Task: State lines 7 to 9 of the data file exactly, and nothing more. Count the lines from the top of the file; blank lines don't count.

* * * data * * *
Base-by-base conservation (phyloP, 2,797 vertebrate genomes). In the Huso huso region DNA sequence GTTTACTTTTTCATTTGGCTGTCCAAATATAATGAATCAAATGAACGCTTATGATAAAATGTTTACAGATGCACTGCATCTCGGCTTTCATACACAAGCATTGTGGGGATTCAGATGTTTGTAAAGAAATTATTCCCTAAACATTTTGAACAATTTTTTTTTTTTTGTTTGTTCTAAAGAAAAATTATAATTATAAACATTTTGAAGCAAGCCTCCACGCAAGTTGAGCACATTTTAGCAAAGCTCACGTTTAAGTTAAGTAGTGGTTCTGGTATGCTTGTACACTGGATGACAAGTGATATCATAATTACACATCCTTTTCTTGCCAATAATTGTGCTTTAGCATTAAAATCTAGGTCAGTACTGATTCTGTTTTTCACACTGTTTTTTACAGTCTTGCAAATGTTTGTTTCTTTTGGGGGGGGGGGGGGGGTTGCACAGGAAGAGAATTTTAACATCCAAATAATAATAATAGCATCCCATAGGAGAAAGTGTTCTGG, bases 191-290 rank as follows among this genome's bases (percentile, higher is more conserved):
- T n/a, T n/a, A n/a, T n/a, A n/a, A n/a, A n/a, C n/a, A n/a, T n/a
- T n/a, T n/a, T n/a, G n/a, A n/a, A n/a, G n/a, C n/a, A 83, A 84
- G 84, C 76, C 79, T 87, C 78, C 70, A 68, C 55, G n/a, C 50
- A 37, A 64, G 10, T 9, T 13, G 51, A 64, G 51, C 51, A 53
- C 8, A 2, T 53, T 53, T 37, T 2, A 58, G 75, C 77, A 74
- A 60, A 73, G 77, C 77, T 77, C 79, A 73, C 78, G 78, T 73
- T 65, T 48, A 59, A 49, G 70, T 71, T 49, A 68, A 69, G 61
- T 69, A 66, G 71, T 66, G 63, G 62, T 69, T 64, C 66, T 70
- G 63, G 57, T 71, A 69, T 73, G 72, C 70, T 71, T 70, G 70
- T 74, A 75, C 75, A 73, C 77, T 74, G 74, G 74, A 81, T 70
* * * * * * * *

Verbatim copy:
- A 60, A 73, G 77, C 77, T 77, C 79, A 73, C 78, G 78, T 73
- T 65, T 48, A 59, A 49, G 70, T 71, T 49, A 68, A 69, G 61
- T 69, A 66, G 71, T 66, G 63, G 62, T 69, T 64, C 66, T 70